Drought declaration tells two stories
by Michael Langley
Jan 31, 2014 | 5070 views | 0 0 comments | 28 28 recommendations | email to a friend | print
Drought grips California
John Thoming discusses the water delivery situation at one of his almond orchards south east of Tracy on Wednesday. Thoming said the young trees, planted in late January, are watered by hand from a nearby irrigation canal.  Glenn Moore/Tracy Press
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When Gov. Jerry Brown declared a drought emergency Jan. 17, he only confirmed what Tracy area farmers and water experts already know: 2014 is developing into a critically dry year.

The declaration detailed 20 mandates designed to cut California’s water consumption by at least 20 percent.

Tuesday, the San Joaquin County Board of Supervisors followed suit and declared a local drought emergency, and the federal Bureau of Reclamation is warning people who use that water system to expect potentially permanent losses of water rights.

The drought is affecting locals in different ways — in the city, people will likely see no change beyond decreased water quality and a call for voluntary conservation, according to Steve Bayley, city water and wastewater specialist.

“The city is in good shape in the aspect that we have a diversified supply,” he said. “We have sources from the Sierras. We have sources from the Delta-Mendota Canal. We have groundwater and we have stored water.”

The city of Tracy typically uses about 19,000 acre-feet of water a year. The city has an annual entitlement with the South San Joaquin Irrigation District for about 13,000 acre-feet and has access to 20,000 acre-feet more through multiple contracts with the Bureau of Reclamation.

Bayley expects to get about 10,500 acre-feet from SSJID and no more than 5,000 from the Bureau of Reclamation.

“We have eight wells, so that’s what we anticipate using to meet the demand this year,” he said. “This year we will have to return to using the groundwater, and it might represent as much as 30 percent of the water supply.”

The groundwater under Tracy is hard water and has not been used since 2005, when the city signed the contract with SSJID, because residents were unhappy with the quality.

“It has a taste and an odor to it. It leaves spots on your dishes, spots on your shower. It makes lousy ice cubes,” Bayley said.

Even with the drought conditions expected this year, the water specialist hopes to limit the well-water effect on people.

“I hope to run those wells mostly between 11 p.m. and 4 a.m. to correspond with the irrigation cycle, so most of it ends up on people’s lawns. That would be the ideal situation,” Bayley said.

Farmers that surround Tracy and Mountain House face a far different prospect. John Thoming has farmed about 700 acres south of town with his brother and late father since he graduated from Tracy High School in 1959. The Thomings had to build three wells to contend with a severe drought that gripped California in 1976 and ’77 and were able to weather a less severe dry spell in 1991 and ’92.

This year may threaten his family’s livelihood.

“One more year or a couple more years of this dry weather, then we’re really in trouble, because we don’t have any water to start out with,” Thoming said.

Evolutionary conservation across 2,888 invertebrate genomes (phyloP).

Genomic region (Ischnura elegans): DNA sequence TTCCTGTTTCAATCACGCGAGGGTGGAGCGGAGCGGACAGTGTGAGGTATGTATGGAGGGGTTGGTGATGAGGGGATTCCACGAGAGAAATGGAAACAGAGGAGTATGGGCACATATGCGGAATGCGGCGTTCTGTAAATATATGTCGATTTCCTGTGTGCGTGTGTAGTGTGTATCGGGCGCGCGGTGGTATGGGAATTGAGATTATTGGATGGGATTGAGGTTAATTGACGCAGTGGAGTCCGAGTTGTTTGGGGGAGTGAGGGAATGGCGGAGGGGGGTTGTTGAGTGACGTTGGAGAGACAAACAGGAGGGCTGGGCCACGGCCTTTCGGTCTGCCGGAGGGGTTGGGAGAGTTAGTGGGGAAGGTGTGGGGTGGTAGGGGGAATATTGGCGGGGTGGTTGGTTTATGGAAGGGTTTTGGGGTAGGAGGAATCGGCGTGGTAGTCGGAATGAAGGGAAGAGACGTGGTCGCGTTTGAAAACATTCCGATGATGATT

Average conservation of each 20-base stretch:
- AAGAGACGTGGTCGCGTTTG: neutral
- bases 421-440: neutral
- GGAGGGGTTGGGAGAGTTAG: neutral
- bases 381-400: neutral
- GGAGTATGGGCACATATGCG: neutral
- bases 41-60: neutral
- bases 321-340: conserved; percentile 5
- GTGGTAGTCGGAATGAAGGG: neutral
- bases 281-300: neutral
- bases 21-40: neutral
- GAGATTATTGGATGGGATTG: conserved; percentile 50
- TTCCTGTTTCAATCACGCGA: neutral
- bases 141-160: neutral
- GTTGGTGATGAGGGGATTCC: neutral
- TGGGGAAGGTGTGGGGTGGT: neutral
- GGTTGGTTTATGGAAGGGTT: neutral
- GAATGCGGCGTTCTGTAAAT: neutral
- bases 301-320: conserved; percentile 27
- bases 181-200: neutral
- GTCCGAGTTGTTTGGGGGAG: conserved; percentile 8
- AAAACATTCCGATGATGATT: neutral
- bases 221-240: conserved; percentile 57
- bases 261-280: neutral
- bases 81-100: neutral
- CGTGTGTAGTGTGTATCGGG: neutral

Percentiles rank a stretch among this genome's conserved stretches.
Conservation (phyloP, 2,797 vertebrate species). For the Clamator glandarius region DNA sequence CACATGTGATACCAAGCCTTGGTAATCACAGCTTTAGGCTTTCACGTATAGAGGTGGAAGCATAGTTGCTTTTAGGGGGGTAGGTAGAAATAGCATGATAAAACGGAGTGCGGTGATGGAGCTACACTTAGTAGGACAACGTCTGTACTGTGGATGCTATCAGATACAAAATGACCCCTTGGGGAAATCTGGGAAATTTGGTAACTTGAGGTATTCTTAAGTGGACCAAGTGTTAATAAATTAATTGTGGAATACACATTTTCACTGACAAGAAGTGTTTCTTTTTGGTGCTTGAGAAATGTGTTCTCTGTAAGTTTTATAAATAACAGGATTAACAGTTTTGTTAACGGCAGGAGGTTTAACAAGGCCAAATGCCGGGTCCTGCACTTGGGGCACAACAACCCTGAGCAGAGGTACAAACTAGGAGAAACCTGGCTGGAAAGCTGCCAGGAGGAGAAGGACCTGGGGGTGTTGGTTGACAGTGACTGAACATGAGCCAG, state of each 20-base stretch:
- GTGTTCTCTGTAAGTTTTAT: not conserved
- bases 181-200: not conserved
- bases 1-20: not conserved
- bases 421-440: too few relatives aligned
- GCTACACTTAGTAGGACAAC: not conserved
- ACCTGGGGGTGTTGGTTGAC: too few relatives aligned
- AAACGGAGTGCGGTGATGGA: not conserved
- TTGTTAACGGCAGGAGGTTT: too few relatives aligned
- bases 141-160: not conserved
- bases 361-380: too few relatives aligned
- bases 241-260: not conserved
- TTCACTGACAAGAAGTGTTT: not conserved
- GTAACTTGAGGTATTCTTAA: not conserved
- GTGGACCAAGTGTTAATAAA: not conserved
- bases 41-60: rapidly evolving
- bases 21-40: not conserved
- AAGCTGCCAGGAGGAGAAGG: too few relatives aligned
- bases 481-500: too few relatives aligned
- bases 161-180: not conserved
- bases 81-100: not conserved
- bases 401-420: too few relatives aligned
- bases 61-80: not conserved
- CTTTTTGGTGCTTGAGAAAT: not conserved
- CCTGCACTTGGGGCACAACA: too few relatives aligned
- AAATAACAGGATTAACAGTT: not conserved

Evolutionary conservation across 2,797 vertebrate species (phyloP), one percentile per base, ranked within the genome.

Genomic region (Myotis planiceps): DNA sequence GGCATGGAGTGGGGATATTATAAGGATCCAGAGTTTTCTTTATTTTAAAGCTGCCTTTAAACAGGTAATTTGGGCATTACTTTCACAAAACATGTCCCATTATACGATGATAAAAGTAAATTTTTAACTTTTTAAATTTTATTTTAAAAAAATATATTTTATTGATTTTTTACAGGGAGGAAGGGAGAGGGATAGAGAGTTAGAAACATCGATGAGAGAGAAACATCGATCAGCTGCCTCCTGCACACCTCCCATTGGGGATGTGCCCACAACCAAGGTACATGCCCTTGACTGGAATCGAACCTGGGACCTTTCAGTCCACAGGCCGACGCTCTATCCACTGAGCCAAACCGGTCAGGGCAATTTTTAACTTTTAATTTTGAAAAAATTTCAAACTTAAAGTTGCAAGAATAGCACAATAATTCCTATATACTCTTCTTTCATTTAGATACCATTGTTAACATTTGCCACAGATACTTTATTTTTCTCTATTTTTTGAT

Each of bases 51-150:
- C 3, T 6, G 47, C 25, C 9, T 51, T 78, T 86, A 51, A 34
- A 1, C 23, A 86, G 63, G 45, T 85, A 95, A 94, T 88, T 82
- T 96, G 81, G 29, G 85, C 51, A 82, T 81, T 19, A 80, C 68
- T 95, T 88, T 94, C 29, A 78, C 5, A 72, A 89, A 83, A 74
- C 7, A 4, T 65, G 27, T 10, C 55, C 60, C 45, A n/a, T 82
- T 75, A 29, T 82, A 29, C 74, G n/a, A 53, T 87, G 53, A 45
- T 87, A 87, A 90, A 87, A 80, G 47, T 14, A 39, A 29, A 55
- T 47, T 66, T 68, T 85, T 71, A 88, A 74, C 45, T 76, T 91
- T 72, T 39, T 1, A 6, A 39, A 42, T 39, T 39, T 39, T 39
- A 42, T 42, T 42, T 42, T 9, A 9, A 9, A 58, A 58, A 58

Thoming and his relatives

farm almond, walnut and apricot orchards in the Banta-Carbona Irrigation District and Del Puerto Water District. The latter is fed directly from the Delta-Mendota Canal and the federal water system operated by the Bureau of Reclamation.

“We take a direct draw out of (the Delta-Mendota Canal),” Thoming said. “Last year it was 20 percent (of normal), and this year they’re saying zero.”

Thoming says he might not even get a credit for the 60 acre-feet he paid for last year.

A letter from Anthea Hansen, acting general manager of the Del Puerto Water District, paints a potentially bleak picture about permanent loss of water rights.

The letter sent to Del Puerto customers reads in part: “All other supply types are currently available for delivery until February 28, 2014, at which time they may be at risk, either temporarily or permanently, depending upon the USBR’s action.”

Thoming said farmers have practiced water conservation for years.

“We transformed in the ’70s to all sprinklers. First we used solid-set sprinklers, which used a lot of water, and now we went to a micro-mist-type sprinkler on all our orchards that conserves a lot of water,” he said.

He hopes that will serve his family well this year.

“Our biggest concern now is trying to make a crop on the trees that are in production,” Thoming said. “You notice how low the river is. If it gets really low, Banta-Carbona won’t even be able to get much water.”

Though the situation looks a bit better in town, Bayley, the city water specialist, isn’t taking the situation lightly.

“This drought certainly qualifies as close to an emergency in my mind for the water supply,” he said. “We may have restrictions on which days can be watered. We currently prohibit — but now will look for — water waste, when you have water running down the gutter when it shouldn’t be.”

Bayley said the city will inform the community, probably in June or July, when to expect changes in their water.

“2015 could be difficult if it’s two dry years in a row,” Bayley said, though he added that in his experience, it’s pretty easy to convince Tracy residents to conserve.

Representatives of Byron-Bethany Irrigation District, which serves Mountain House, did not wish to comment about drought plans.

• Contact Michael Ellis Langley at mlangley@tracypress.com or 830-4231.

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